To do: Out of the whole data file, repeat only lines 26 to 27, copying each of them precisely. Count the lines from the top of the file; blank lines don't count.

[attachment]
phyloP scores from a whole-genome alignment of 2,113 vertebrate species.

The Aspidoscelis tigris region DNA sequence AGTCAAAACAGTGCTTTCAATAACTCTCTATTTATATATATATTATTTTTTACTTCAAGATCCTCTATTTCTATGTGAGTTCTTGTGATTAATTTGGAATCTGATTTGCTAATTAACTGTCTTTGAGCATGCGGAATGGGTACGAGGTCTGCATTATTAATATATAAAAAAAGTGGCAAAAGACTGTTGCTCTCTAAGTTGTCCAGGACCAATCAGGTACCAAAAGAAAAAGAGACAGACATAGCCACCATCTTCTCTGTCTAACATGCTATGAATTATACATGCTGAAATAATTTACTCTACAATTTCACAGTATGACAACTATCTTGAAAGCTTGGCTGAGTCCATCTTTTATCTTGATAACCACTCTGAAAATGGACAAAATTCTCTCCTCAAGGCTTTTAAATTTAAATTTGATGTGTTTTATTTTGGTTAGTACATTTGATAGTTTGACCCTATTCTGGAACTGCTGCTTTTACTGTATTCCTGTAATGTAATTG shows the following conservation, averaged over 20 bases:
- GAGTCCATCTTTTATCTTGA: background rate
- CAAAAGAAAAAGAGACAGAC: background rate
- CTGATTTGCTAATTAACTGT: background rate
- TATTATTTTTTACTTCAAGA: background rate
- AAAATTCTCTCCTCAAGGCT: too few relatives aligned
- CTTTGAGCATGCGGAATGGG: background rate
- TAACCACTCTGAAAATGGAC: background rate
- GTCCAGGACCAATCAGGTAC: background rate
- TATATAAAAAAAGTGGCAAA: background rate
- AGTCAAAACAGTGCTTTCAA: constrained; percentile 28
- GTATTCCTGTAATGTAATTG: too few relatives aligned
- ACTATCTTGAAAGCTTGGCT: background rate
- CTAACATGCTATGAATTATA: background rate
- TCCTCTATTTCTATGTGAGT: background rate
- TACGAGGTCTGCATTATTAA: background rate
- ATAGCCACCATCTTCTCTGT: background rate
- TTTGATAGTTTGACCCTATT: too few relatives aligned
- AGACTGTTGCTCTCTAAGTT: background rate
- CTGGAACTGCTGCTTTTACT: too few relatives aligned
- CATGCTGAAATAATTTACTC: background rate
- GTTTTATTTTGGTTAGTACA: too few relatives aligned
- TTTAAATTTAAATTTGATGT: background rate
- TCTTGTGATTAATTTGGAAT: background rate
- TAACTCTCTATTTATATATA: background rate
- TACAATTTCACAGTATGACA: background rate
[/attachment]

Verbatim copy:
- TAACTCTCTATTTATATATA: background rate
- TACAATTTCACAGTATGACA: background rate